Long ago when electricity and phones were new, they were largely unregulated, and privately funded. But then as the tech (and especially the interfaces) stopped changing so fast, and showed big scale and network economies, regulation stepped in. Today social media still seems new. But as it hasn’t been changing as much lately, and it also shows large scale and network economies, many are talking now about heavier regulation. In this post, let me suggest that a
" Social media gives us more frequent “attaboy” and “we see & like you” signals. People care more than we realized about the frequency, relative to the size, of such signals."
When all you have is a hammer, everything looks like a nail, and it makes you stupid. It's hard to be more idiotic than to view all social media through Hanson's signaling lens, and it leads to such moronic ideas as his wall-sized screen devoted to measuring popularity.
As for "regulation", it's the ISPs who are doing the regulating and stifling ... that's why (government enforced) net neutrality is needed.
"Yet few then mentioned social media, the application now most strongly associated with this new frontier. "
I was a developer of the early network (ARPANET). The purpose was, and still is, sharing and communication. The number one application prior to Mosaic was email, but we were aware of ideas like Ted Nelson's Xanadu. What Hanson missed is neither here nor there.
A lot of people, having realized an inch of what is possible to do with the data gathered of them up to now, feel disturbed already. Although I do think it was naïve to trust social media platforms with an abundance of intimate data despite all the warning voices, I think it is worthwhile for people in general to think about and discuss the potential ways to use and abuse data gathered and combined of their behavior.
Centralized systems can and will abuse power given to them; I don't believe such systems will lead to more freedom if they aren't being regulated. It isn't nearly as bad as saying we should let governments prone to cementing their power do as they like, as regulating their actions would stop their plans halfway through, but it is in the same direction.
The obvious counterargument to this is that we shouldn't be so concerned whether someone will abuse possible data people will give them out of their free will, as we are simply giving people more of what they want; this is close to Robin's point. However, we might also say we should in no way regulate legal or illegal drugs, in no way tax harmful substances (alcohol, cigarettes, etc.) and in no way intervene when two people are beating the spit out of each other, since we'd just prevent them from getting what they want.
That particular reductio ad absurdum isn't fair nor does it hold up to extreme scrutiny, but it does convey the general idea that it is not necessarily good to just give people more of what they want.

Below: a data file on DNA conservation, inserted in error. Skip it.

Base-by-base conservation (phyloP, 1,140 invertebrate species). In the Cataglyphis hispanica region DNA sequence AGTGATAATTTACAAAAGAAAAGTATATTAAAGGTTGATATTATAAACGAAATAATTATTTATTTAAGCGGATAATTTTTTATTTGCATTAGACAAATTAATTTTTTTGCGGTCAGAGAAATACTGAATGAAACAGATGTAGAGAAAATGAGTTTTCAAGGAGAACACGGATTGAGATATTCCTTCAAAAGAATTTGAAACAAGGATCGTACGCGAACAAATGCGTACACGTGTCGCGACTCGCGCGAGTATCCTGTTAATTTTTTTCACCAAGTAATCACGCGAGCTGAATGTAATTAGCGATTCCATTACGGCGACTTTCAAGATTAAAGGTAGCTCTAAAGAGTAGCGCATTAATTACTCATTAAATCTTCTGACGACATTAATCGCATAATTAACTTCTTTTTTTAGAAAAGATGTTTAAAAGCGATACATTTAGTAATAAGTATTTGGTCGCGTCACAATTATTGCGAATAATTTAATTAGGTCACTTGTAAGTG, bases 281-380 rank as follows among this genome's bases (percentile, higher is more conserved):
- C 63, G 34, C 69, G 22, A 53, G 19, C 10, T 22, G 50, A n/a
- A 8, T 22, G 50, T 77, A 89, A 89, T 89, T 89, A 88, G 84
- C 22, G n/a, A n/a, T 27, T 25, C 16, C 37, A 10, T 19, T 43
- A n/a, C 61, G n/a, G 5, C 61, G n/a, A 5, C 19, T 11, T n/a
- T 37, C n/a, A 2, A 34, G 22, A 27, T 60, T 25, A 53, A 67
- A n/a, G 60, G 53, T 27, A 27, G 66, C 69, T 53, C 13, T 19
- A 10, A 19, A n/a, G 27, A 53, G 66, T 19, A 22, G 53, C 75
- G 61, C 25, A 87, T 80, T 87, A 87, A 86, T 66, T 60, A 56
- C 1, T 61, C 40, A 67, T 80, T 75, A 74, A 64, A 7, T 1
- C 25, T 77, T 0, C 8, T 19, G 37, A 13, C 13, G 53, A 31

I would assume all decent social media networks are doing this, just not showing them to you: extracting implicit feedback from events like scrolls and link clicks. Even if a user doesn't explicitly click 'like', taking 15s to scroll to the next item rather than 1s is a strong signal, hovering with a mouse is a further signal, and highlighting or clicking on a link in it is an even stronger signal. (For example, Google uses a ton of implicit signals in ranking search results, like the "long click": if you click on a link and you don't come back to the search results or it takes you many seconds, that implies you found what you wanted. No need for 1-5 stars!)
These signals then feed into decisions as to whether to boost the relevant items into more feeds or show them for longer or suggest you to other people. So in a way, all these 'micro-likes' are already being collected, recorded, aggregated, and exposed to the creator as macro-likes (since the more micro-likes you accumulate, the larger the chance of someone enacting a macro-like). So social media already covers a lot of the possible micro-liking.
Where likes, micro or macro, really seem to be missing is offline: https://www.newyorker.com/m...
> "Imagine you had a wall-sized screen, full of social media items, and that while you browsed this wall the direction of your gaze was tracked continuously to see which items your gaze was on or near."
And of course Facebook's Oculus and VR in general is working hard on eyetracking - for foveated rendering, mostly, but it'll be useful for a lot of other stuff, heatmaps being the most obvious... Replaces crude JS-based estimation and mouse-tracking.
How would this be an improvement?
Checkout 'Black Mirror' episode 'Nosedive.'
Twitter lets you see interaction metrics for your own tweets including views and times people expand your tweet; and snapchat lets you see who viewed your stories too
Actually, and you can "react" to posts on Facebook
Instagram sometimes tells you how many people viewed a post, and you can always see how many people watched one of your stories. Not quite as far as you're suggesting, but it's in the same direction